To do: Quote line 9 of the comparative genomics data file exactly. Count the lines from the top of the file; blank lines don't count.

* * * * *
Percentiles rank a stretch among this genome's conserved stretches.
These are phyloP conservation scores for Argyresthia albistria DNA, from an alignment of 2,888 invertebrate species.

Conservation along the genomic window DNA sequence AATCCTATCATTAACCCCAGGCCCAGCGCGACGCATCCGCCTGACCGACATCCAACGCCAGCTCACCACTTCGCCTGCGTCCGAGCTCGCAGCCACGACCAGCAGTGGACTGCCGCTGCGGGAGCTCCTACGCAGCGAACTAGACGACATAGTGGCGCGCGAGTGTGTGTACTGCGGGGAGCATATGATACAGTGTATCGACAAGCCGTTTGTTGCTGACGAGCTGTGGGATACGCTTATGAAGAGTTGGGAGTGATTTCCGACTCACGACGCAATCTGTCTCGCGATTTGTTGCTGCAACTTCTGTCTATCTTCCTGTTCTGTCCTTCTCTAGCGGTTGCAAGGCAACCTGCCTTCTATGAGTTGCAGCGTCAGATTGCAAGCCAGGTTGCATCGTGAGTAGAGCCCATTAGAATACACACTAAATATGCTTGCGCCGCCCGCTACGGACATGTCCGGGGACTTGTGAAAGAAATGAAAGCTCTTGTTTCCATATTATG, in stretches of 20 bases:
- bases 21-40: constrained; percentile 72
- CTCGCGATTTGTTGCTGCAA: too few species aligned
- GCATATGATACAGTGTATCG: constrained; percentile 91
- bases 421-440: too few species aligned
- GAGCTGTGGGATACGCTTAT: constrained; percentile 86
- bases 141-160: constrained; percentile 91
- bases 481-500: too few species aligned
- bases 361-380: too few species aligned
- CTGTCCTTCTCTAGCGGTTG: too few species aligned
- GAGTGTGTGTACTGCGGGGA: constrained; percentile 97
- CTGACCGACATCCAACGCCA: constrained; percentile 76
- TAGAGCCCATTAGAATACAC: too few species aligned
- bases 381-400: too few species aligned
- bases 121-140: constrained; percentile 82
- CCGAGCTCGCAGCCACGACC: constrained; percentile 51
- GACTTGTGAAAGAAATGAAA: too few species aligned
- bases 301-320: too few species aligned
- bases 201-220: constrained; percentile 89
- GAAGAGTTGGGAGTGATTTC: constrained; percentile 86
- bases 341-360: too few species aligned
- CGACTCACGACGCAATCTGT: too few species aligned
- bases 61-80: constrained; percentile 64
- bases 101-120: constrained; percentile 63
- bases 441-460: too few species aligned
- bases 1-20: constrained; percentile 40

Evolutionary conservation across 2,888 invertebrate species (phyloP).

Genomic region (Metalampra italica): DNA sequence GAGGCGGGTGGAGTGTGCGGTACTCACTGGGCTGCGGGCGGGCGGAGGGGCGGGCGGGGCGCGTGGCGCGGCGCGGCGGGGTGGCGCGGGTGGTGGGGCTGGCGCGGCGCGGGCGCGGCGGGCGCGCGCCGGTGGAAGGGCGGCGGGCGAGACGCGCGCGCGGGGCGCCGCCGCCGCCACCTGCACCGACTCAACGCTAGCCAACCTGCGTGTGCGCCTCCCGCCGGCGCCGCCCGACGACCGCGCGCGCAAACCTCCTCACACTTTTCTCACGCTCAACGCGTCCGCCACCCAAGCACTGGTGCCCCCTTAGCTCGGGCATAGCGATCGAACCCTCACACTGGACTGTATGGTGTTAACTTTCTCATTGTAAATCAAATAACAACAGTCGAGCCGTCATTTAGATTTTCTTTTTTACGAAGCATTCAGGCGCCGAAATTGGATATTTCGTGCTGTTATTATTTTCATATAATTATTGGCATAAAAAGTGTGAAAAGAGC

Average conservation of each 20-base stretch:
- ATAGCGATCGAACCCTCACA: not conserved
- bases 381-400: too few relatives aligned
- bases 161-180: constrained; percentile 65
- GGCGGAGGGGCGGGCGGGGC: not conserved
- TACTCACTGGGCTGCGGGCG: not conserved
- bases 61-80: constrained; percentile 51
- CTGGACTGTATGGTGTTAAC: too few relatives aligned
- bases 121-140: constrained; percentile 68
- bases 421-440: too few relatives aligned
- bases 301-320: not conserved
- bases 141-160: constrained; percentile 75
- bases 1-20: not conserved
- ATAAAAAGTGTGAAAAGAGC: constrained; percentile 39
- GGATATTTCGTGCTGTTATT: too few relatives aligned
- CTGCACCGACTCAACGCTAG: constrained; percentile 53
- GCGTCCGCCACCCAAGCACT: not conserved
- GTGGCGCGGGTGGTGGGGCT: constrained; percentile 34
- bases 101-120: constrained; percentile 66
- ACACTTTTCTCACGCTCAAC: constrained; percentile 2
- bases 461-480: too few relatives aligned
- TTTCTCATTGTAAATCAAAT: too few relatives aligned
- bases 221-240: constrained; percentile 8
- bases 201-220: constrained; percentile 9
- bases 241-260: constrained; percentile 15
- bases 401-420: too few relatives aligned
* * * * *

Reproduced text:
- bases 141-160: constrained; percentile 91